For example, in 1611 the so-called ‘Judas Bible’ was printed: In Matt 26.36, the KJV says that Judas came with his disciples to a place called Gethsemane—even though Judas had already hanged himself in the previous chapter!
The very first edition of the Authorized Version is the ‘Basketball Bible’ because it speaks of ‘hoopes’ instead of ‘hookes’ used in the construction of the Tabernacle.
A 1716 edition has Jesus say in John 5.14 “sin on more” instead of “sin no more”!
The next year, the famous ‘Vinegar Bible’ appeared; this name was attached to this printing because the chapter title to Luke 20 was “The Parable of the Vinegar” instead of the “Parable of the Vineyard.”
In 1792, Philip, rather than Peter, denied his Lord three times in Luke 22.34.
Three years later the ‘Murderer’s Bible’ was printed: It was called this because in Mark 7.27 Jesus reportedly told the Syro-Phoenician woman, “Let the children first be killed” instead of “Let the children first be filled”!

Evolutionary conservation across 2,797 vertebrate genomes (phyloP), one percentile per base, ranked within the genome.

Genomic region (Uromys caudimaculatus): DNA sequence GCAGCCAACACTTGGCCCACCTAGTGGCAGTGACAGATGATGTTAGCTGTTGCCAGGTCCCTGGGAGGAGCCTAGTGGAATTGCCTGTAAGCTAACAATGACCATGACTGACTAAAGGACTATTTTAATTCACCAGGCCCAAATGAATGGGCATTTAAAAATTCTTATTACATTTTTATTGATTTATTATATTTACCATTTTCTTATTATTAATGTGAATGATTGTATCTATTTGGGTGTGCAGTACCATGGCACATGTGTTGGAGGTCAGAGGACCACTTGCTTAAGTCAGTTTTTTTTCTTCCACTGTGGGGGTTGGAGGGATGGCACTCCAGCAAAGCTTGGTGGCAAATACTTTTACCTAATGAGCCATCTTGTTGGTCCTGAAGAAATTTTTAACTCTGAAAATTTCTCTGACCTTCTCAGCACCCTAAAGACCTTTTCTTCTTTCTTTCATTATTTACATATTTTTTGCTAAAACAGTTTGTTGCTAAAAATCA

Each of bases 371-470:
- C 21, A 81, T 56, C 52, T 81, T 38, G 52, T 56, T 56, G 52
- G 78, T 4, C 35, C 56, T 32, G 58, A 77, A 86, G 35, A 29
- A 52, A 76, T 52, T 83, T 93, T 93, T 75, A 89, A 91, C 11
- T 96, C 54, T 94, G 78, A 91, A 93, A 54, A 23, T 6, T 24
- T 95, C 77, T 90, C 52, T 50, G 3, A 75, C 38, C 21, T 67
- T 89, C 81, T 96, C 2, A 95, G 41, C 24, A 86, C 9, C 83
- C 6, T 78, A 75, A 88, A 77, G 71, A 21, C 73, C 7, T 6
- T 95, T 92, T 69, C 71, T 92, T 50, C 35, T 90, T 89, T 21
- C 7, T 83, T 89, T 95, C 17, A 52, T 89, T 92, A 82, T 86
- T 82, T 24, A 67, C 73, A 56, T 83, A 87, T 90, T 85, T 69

In 1807 an Oxford edition has Heb 9.14 say, “Purge your conscience from good works” instead of “Purge your conscience from dead works.”
A printing of the KJV in 1964 said that women were to “adorn themselves in modern apparel” instead of “modest apparel” in 1 Tim 2.9.
But none of these printing mistakes can equal the Bibles of 1653 or 1631. These are the two ‘Evil Bibles’ of the King James history, for they both left out the word ‘not’ at key junctures. The 1653 edition—known as the ‘Unrighteous Bible’—said “the unrighteous shall inherit the kingdom of God” in 1 Cor 6.9. And the 1631 edition, the infamous ‘Wicked Bible,’ wrote the seventh of the ten commandments as “Thou shalt commit adultery”!
The Wicked Bible was such an embarrassment to the Anglican Church that the archbishop ordered the Bibles to be burned, and he fined the printer, Robert Barker, 300 pounds—no small sum in those days. Barker, who had been the king’s printer since the Authorized Version came out, died fourteen years later in debtor’s prison.